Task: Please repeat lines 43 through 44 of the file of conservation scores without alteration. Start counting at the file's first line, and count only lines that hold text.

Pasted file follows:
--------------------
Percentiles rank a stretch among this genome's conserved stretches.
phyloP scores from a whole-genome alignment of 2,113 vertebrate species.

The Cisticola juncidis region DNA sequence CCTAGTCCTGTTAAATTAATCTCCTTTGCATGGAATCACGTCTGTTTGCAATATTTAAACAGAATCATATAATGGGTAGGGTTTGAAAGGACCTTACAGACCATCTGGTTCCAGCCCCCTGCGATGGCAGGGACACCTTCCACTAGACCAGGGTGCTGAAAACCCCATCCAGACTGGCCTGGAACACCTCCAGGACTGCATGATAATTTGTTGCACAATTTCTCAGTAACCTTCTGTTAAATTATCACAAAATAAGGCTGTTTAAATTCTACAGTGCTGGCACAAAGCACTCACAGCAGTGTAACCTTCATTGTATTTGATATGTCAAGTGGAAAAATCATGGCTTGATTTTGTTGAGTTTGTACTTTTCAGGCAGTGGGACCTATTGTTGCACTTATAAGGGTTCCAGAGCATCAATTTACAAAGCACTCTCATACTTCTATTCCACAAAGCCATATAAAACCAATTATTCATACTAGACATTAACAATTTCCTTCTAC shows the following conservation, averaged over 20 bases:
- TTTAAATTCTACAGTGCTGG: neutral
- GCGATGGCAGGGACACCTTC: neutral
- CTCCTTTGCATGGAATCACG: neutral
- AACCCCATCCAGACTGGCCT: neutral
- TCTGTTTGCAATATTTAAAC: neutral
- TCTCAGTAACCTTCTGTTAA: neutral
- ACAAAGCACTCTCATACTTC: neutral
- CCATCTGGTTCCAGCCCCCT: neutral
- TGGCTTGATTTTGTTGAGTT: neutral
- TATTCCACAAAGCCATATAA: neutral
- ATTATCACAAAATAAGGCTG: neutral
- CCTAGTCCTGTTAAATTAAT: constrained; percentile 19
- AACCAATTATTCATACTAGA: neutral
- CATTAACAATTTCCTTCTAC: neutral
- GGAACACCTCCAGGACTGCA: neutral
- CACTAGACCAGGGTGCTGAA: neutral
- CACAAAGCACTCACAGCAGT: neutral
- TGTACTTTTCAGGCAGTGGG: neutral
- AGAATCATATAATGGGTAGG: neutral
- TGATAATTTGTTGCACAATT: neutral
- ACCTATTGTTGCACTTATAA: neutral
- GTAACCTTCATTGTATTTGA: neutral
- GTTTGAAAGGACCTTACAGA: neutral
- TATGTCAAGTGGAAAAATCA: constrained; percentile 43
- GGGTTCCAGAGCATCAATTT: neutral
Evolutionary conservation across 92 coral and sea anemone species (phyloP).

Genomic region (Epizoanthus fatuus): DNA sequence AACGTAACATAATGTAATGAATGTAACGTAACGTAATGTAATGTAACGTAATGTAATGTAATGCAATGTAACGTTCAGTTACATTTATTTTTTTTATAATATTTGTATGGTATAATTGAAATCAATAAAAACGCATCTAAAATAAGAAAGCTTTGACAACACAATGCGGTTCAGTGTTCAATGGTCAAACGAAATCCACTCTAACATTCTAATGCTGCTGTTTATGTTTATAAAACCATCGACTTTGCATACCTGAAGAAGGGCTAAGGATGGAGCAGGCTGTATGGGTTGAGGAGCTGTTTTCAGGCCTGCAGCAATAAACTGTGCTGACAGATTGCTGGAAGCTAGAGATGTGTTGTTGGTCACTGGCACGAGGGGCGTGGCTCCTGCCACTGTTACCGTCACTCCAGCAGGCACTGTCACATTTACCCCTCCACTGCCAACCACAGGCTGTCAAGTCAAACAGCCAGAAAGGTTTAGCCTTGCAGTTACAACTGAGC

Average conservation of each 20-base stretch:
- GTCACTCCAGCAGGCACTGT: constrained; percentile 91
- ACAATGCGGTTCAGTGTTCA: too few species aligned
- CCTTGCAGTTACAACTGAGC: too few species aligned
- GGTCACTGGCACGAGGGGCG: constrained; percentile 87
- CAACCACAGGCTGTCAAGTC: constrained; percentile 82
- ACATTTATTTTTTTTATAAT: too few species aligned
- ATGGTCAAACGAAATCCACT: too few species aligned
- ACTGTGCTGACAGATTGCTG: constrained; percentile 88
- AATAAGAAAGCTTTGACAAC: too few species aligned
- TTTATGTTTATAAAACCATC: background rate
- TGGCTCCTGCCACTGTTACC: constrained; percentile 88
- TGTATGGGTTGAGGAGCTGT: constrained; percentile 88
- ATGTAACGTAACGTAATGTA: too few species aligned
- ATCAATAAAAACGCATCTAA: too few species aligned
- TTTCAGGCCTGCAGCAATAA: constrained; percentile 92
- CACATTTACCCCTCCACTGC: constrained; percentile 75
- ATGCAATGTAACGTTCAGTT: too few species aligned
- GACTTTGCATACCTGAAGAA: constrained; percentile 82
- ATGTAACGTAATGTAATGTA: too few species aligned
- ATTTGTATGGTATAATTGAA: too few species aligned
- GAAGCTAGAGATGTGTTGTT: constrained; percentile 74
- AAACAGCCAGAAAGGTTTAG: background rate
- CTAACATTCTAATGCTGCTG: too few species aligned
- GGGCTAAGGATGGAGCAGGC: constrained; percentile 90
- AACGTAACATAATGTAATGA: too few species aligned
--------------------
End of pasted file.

- TGTATGGGTTGAGGAGCTGT: constrained; percentile 88
- ATGTAACGTAACGTAATGTA: too few species aligned